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How is hypocrisy linked with the characters, Popova and Smirnov, in Anton Chekov's...

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verdahmanzoor | Student, College Freshman | (Level 2) eNoter

Posted October 2, 2008 at 2:50 PM via web

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How is hypocrisy linked with the characters, Popova and Smirnov, in Anton Chekov's play The Bear?

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booboosmoosh | High School Teacher | (Level 3) Educator Emeritus

Posted September 13, 2011 at 2:02 PM (Answer #1)

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In Anton Chekov's The Bear, we see examples of hypocrisy in the behavior of Popova and Smirnov.

When Smirnov arrives at Popova's home to collect a debt, he finds that Popova's husband is dead and that she will have to wait a day or more to get him his money. He is extremely angry. The more they talk, the angrier he becomes. He becomes so frustrated, that he starts to find fault with Popova—who has never met him before, and is actually in mourning for her husband (a lout) who has been dead for a year.

Smirnov goes on to reflect how much he dislikes women. He can tell you how many he has been involved with, declares that he has sworn off all women, and has a list of their undesirable characteristics. He has had it with women. He also criticizes the women who wish to be treated equally with men. On and on Smirnov goes...until he notices that when Popova gets angry (as she is with him), she is something to behold: beautiful and appealing. Soon the woman-hater has fallen deeply in love with this woman he believed was so insincere, sneaky and rude.

Another example of hypocrisy is found when the play opens. Luka, a servant in Popova's home, is begging his mistress to go outside and take in some fresh air. He implores that she stop mourning for her late husband, which she has been doing for a year. Popova refuses. She reminds her husband's picture that while he was unfaithful and cruel to her in life, she shall show him now that he is dead how faithful she can be...how faithful she always was. And she promises she will mourn him for the remainder of her life.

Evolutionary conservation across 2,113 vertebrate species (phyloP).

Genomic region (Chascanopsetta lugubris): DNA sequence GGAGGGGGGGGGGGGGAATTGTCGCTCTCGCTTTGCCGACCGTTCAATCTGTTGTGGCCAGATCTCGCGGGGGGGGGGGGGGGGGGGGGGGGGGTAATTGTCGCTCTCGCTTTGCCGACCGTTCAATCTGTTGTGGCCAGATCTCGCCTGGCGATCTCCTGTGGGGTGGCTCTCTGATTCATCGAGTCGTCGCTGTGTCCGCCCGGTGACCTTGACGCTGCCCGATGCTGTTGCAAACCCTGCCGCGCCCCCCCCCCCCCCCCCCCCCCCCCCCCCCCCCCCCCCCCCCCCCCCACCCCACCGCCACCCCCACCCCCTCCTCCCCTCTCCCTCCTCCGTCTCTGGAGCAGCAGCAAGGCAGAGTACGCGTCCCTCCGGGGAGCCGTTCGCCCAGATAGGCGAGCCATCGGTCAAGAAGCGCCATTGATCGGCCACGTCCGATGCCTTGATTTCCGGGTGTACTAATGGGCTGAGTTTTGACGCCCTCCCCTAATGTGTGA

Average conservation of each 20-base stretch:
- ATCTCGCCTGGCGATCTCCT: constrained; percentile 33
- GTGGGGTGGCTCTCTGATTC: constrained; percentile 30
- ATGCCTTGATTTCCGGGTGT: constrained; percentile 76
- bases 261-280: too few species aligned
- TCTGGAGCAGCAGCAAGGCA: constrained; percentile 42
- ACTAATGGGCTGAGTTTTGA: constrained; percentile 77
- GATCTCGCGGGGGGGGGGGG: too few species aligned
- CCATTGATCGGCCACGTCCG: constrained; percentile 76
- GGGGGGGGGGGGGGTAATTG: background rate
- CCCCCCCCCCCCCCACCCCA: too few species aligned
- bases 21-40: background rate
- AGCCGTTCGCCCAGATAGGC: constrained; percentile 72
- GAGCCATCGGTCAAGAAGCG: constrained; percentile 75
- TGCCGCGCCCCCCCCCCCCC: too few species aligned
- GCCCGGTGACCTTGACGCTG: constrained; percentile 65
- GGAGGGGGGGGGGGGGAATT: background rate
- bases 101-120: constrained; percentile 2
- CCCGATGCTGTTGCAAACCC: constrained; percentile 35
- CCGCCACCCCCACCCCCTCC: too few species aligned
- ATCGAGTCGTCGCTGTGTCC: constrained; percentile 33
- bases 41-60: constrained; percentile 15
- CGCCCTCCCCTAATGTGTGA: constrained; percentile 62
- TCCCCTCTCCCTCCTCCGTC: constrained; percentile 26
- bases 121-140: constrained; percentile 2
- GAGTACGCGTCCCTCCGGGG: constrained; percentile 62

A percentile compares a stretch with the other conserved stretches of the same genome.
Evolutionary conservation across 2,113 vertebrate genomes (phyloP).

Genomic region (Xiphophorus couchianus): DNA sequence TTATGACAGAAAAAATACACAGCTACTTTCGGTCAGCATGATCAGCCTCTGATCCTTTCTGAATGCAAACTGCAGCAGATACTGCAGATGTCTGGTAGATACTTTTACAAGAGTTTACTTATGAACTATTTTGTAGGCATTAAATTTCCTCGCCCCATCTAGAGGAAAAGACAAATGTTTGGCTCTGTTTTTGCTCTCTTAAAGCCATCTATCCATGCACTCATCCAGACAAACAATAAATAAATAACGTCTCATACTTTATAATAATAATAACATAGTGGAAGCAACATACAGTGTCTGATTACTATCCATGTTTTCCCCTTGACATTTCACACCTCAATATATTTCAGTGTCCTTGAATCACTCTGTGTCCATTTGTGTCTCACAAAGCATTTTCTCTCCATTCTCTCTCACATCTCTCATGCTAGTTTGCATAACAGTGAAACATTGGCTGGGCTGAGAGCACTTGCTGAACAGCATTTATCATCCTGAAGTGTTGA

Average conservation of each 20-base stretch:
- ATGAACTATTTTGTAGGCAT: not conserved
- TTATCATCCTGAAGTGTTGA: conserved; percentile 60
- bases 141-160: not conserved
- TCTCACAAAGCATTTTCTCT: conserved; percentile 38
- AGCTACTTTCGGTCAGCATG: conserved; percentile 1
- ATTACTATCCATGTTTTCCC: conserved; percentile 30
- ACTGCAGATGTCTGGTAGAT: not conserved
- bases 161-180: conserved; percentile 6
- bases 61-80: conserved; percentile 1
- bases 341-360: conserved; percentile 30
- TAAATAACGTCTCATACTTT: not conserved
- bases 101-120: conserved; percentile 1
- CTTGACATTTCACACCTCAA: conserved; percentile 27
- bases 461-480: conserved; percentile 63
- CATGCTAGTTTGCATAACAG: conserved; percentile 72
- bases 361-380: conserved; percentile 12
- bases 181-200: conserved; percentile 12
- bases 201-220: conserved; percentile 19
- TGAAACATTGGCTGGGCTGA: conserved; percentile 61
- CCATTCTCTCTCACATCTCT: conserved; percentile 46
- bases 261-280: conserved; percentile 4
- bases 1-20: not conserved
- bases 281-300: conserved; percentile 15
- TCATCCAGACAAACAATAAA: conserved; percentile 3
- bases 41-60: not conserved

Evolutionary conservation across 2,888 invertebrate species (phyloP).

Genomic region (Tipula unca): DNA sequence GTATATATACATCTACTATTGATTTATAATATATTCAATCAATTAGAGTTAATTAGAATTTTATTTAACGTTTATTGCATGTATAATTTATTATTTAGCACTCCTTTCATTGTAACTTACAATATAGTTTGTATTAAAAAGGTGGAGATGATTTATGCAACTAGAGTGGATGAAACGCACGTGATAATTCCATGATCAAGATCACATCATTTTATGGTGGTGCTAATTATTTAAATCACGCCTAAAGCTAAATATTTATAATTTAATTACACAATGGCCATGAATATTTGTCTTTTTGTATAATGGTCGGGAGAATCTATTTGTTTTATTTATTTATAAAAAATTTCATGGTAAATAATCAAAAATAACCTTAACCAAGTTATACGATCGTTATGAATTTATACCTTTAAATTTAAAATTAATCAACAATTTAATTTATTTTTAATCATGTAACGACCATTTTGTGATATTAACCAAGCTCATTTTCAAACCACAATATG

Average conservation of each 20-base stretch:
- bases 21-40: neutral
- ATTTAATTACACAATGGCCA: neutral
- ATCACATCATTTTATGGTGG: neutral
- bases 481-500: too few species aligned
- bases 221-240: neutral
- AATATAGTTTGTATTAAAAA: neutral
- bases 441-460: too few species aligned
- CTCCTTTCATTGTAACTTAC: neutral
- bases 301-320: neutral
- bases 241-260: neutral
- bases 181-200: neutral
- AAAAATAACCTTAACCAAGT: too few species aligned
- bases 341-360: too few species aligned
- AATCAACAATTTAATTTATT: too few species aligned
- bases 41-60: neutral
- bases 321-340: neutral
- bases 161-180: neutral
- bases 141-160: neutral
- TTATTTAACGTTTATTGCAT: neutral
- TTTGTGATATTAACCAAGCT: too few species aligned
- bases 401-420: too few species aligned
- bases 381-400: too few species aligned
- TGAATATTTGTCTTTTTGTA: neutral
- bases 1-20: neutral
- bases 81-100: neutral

Popova tells Smirnov what she knows of "faithful and constant" men. She describes her late husband's behavior:

This best of men shamelessly deceived me at every step! After his death I found in his desk a whole drawerful of love-letters...he used to leave me alone for weeks at a time, and make love to other women...he wasted my money, and made fun of my feelings....

Popova goes on to tell Smirnov how she feels about him:

What pleasure it will give me to put a bullet into your thick head! Devil take you!

They agree to fight a duel (an idea Popova accepts without hesitation); she cannot stand Smirnov, finding him obnoxious beyond words. Then Smirnov begins to admire her spirit and fire, and annoyance and anger turn to approval and then love. When Popova hears Smirnov say he will not shoot at her, she is insulted. This man is a joke: is he afraid of her? When he admits that he loves her, she is infuriated. However, as Luka and the other servants arrive to save her, they find the couple in a passionate embrace. Both, who had so much to say about how constant they were in their dedication—one to mourning and the other to the rejection of all women—have completely changed their minds.

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